Until next time. Peri Nawa!
The Zone (Z): Briefly tell us about yourself, where were you born and raised?
Eliaser Nekwaya (EN): I was born in Windhoek, raised in Omuntele village (Oshikoto Region) where I grew up with my grandparents, looking after cattle and goats, cultivating our mahangu field and generally attending to domestic work associated with young boys at the time. I am just shy of 29 years of age today.
Z: Take us through your educational background, why the interest law and how (and where) you acquired your qualifications?
EN: I attended primary and junior secondary school in Omuntele until 2004. Between 2005 and 2006 I attended senior secondary school in Ekulo Senior Secondary School, where I completed grades 11 and 12. In 2010 I graduated with a B. Juris degree, and in 2012, I graduated with my Bachelor's of Law (LLB) degree.During June 2017, I submitted a thesis as part of the requirements for fulfilment of a Master of Law (LLM) in Corporate Law with the University of South Africa, which I will soon graduate. On 12 July 2013, I was admitted as a legal practitioner of the High Court of Namibia.
Z: You recently became an advocate, to our readers who don't know what the title represents, give us a brief explanation?
EN: Traditionally, the word “advocate” means the person called to the side of another to render him judicial assistance. An advocate is generally a specialist in forensic litigation and in rendering advice on legal matters. An advocate is also primarily an expert in advocacy, which is the art of presenting the client's case in court. In practice, advocates, who are members of the Society of Advocates of Namibia, are independent legal practitioners who practice on their own account, but subject to the referral rule. The referral rule means that advocates are instructed by legal practitioners.
Z: Prior to independence and early thereafter, black children often didn't have role models who look like them and people like you continue to break barriers and own spaces which in the past were denied for black people. What does your achievement mean for children navigating this world?
EN: I do not consider myself to have broken a barrier. Barriers were broken by our forebears. To young people and school-going children out there, joining the bar through pupillage is very hard. It is stressful, and it is intense and definitely annoyingly uncertain especially because the law is a very vast subject - there is always much reading and research to do. There is no advantage or previous disadvantage rule in the quality of the training or the examinations given. Logically, it must be so, because the profession has very a difficult constitutional mandate to promote and uphold and clients should expect a high quality of work from the advocate, no matter his or her colour. As a person from a previously disadvantaged background, I felt I owed this duty towards those from my educational background to succeed. However, regardless of your race (granted the opportunity), if you are ethical, disciplined and diligent, becoming an advocate is a realistic dream. Only a person with these character traits would be admitted to undertake pupillage and consequently be called to the Bar to assist in the realisation of Namibia's difficult constitutional project.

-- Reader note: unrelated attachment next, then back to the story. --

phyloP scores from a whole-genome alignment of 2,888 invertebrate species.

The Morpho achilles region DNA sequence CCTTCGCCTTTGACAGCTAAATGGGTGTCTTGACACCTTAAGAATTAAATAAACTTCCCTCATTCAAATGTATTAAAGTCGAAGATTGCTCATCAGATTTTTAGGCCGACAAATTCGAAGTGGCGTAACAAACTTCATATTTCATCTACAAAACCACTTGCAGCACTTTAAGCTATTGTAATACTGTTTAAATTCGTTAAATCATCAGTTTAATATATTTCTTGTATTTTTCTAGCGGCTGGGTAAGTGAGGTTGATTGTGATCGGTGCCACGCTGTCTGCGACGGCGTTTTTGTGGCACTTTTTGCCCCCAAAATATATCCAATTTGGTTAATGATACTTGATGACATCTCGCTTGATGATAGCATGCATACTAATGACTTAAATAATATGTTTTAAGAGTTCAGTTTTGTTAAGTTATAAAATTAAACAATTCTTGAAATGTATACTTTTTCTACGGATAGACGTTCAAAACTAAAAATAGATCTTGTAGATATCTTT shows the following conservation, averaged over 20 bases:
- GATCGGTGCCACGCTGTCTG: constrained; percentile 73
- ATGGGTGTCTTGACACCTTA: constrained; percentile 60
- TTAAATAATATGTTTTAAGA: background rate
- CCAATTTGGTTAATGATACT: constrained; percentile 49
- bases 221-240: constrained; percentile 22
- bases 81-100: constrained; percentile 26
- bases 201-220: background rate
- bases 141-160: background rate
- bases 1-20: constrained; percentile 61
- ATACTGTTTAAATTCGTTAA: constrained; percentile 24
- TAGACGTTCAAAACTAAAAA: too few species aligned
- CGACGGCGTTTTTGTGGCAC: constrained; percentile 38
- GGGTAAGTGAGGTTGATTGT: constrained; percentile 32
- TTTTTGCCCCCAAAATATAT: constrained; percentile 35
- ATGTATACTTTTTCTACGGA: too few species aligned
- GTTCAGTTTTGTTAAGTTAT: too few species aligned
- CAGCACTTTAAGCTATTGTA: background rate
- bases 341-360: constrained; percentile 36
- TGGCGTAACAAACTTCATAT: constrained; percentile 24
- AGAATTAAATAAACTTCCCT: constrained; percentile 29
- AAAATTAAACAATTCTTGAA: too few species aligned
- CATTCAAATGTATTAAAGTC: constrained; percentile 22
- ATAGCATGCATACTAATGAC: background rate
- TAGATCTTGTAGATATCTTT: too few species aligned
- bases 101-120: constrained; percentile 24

Z: Let's talk legal assistance. It's no secret that poor Namibians still struggle to access quality legal representation and assistance so where are we in terms of ensuring that the poor access quality legal representation and what more can be done the level the playing field?
EN: Space constraints do not permit the effective answering of this question. Without detail, I will however remark that access to justice has suffered at the hand of exorbitant legal fees, the decrease in the pro bono culture and inadequate provision for legal aid. Although the state provides legal aid services through the Legal Aid Act, they are limited to availability of resources in the public purse. In my view, the state is really trying its level best to assist more people to access justice but I think consideration should be given to the adequate distribution of those funds.
Z: What are your hopes and dreams for the justice system in Namibia?
EN: Chiefly, that the onerous constitutional task of access to justice for all Namibians is realised and that the independence of the judiciary is maintained. These are paramount to the rule of law. Although there are various challenges facing the justice system, with concerted efforts from all of us, we will be able to overcome the challenges progressively.
In Washington, the US defence secretary, Jim Mattis, bluntly warned that the US will answer any threat from the North with a “massive military response”.
Earlier, President Donald Trump threatened to halt all trade with countries doing business with the North, a veiled warning to China, and faulted South Korea for its “talk of appeasement”.
North Korea tested what leader Kim Jong Un's government claimed was a hydrogen bomb.
That would be a major advancement in Pyongyang's long-sought goal of an arsenal of nuclear-tipped missiles that can hit the US.
North Korea put on an extraordinary two-part show of its nuclear ambitions, releasing photos of leader Kim Jong Un next to the bomb for an intercontinental ballistic missile, then actually detonating a device in its sixth and by far most powerful nuclear test to date.
The underground test, a major nose-thumb at Washington, Beijing and all of the North's neighbours, follows an intense few months that have seen Kim launching missiles at record clip and in ways that are much more provocative than usual.
It was almost certainly intended to get under the skin of one man in particular: President Donald Trump, whose first salvo back, in a tweet, was: “North Korea has conducted a major nuclear rest. Their words and actions continue to be very hostile and dangerous to the United States.”
Here's a closer look at what the North did on Sunday, and some of the possible reasons why.
The morning teaser